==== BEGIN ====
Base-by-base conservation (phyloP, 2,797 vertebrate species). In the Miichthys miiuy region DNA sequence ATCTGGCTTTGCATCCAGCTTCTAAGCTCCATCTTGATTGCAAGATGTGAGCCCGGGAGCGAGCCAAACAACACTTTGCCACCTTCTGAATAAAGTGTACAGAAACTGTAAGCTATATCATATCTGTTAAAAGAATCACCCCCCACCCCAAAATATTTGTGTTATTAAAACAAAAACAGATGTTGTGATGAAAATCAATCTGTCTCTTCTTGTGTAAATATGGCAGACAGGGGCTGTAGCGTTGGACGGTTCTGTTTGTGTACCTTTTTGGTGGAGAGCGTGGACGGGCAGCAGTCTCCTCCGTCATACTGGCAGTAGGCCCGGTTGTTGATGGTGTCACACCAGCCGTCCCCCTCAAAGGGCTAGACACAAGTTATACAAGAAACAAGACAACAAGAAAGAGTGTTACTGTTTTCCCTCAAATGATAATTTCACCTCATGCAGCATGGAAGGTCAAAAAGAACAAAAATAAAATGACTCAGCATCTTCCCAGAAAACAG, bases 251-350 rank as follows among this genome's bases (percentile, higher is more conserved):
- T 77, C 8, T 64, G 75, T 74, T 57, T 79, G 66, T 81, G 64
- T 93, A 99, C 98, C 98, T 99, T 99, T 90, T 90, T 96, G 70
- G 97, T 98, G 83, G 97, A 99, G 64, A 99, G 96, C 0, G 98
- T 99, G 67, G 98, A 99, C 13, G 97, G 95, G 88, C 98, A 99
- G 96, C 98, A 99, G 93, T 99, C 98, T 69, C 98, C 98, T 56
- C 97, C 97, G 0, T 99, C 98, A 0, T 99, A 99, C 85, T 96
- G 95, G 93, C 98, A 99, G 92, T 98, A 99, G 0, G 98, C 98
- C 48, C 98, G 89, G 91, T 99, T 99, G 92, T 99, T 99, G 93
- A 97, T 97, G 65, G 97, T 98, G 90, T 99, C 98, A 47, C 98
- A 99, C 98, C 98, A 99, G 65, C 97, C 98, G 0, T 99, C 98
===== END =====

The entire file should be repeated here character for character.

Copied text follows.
Base-by-base conservation (phyloP, 2,797 vertebrate species). In the Miichthys miiuy region DNA sequence ATCTGGCTTTGCATCCAGCTTCTAAGCTCCATCTTGATTGCAAGATGTGAGCCCGGGAGCGAGCCAAACAACACTTTGCCACCTTCTGAATAAAGTGTACAGAAACTGTAAGCTATATCATATCTGTTAAAAGAATCACCCCCCACCCCAAAATATTTGTGTTATTAAAACAAAAACAGATGTTGTGATGAAAATCAATCTGTCTCTTCTTGTGTAAATATGGCAGACAGGGGCTGTAGCGTTGGACGGTTCTGTTTGTGTACCTTTTTGGTGGAGAGCGTGGACGGGCAGCAGTCTCCTCCGTCATACTGGCAGTAGGCCCGGTTGTTGATGGTGTCACACCAGCCGTCCCCCTCAAAGGGCTAGACACAAGTTATACAAGAAACAAGACAACAAGAAAGAGTGTTACTGTTTTCCCTCAAATGATAATTTCACCTCATGCAGCATGGAAGGTCAAAAAGAACAAAAATAAAATGACTCAGCATCTTCCCAGAAAACAG, bases 251-350 rank as follows among this genome's bases (percentile, higher is more conserved):
- T 77, C 8, T 64, G 75, T 74, T 57, T 79, G 66, T 81, G 64
- T 93, A 99, C 98, C 98, T 99, T 99, T 90, T 90, T 96, G 70
- G 97, T 98, G 83, G 97, A 99, G 64, A 99, G 96, C 0, G 98
- T 99, G 67, G 98, A 99, C 13, G 97, G 95, G 88, C 98, A 99
- G 96, C 98, A 99, G 93, T 99, C 98, T 69, C 98, C 98, T 56
- C 97, C 97, G 0, T 99, C 98, A 0, T 99, A 99, C 85, T 96
- G 95, G 93, C 98, A 99, G 92, T 98, A 99, G 0, G 98, C 98
- C 48, C 98, G 89, G 91, T 99, T 99, G 92, T 99, T 99, G 93
- A 97, T 97, G 65, G 97, T 98, G 90, T 99, C 98, A 47, C 98
- A 99, C 98, C 98, A 99, G 65, C 97, C 98, G 0, T 99, C 98